Where MS would have the following values depending on Map Size:
Small : MS = 0.25
Medium: MS = 1
Large : MS = 2.25
XL : MS = 4

Example: that means that for a Medium map with 70% land (50% passable land + 20% non-passable land + 30% water), the chance of getting the skill would be 1 x 50% = 50%. I know that on Large & XL maps the formula would easily top 100%, but I guess most of you agree this is a great skill, which should be a must for AI heroes on maps with enough land coverage (AI should be given the chance to catch up on us or runaway from us, depending on their army).

This is again a skill from which both the strong and the weak AI heroes could benefit. However in case of the strong hero it should probably be sacrificed in favor of other skills more useful in combat. Therefore I’m going to propose two separate formulas for the two AI hero categories.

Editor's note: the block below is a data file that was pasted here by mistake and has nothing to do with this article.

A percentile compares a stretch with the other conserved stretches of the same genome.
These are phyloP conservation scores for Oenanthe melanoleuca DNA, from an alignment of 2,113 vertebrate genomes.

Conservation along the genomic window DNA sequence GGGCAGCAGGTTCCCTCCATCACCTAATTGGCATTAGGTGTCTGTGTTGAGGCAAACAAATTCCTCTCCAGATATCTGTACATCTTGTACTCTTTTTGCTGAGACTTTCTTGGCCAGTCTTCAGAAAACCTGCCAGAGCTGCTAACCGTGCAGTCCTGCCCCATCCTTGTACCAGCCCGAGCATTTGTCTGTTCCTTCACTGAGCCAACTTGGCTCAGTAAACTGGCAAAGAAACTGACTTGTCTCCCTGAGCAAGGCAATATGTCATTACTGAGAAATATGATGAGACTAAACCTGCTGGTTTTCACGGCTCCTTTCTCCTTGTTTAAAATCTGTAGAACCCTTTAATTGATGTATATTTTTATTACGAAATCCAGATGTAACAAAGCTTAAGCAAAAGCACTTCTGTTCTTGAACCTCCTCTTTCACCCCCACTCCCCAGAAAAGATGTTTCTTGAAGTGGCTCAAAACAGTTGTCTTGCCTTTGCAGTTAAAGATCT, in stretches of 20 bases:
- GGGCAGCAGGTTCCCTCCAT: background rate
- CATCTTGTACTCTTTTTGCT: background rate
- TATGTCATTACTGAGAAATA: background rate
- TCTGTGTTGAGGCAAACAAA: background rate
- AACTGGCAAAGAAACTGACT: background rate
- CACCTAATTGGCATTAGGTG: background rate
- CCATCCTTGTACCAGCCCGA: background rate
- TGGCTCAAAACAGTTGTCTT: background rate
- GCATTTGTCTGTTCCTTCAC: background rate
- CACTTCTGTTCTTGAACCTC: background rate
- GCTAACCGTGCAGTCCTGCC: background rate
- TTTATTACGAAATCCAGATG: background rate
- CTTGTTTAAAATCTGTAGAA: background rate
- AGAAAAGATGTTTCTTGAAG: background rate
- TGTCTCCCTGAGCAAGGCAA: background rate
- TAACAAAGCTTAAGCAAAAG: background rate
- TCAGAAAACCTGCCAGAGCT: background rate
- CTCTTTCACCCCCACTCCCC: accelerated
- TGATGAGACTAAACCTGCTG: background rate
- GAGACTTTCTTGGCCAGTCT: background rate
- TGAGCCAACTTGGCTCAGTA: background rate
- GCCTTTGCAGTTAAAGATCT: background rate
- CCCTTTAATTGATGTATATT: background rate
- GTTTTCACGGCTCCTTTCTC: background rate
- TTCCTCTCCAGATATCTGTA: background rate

Here the Map Size and the percent of passable terrain play a smaller role. What counts is the terrain type. Depending on the skill level (none/basic/adv/expert), 4 terrains give penalties. The worst is Swamp (175/150/125/100%), followed by Sand & Snow (150/125/100/100%) and finally Rough (125/100/100/100%). As you can see, the Rough penalty is almost ignorable and because as of Basic Pathfinding there’s no added value in advancing in skill for this terrain, I’m not even going to include it in the formula for the strong AI hero:

Chance to get Pathfinding for the Weak AI hero = (MS x PT%) x 0.01 x (2 x Swamp% + Snow% + Sand% + 0.5 x Rough%)

Chance to get Pathfinding for the Strong AI hero = (MS x PT%) x 0.001 x (2 x Swamp% + Snow% + Sand%)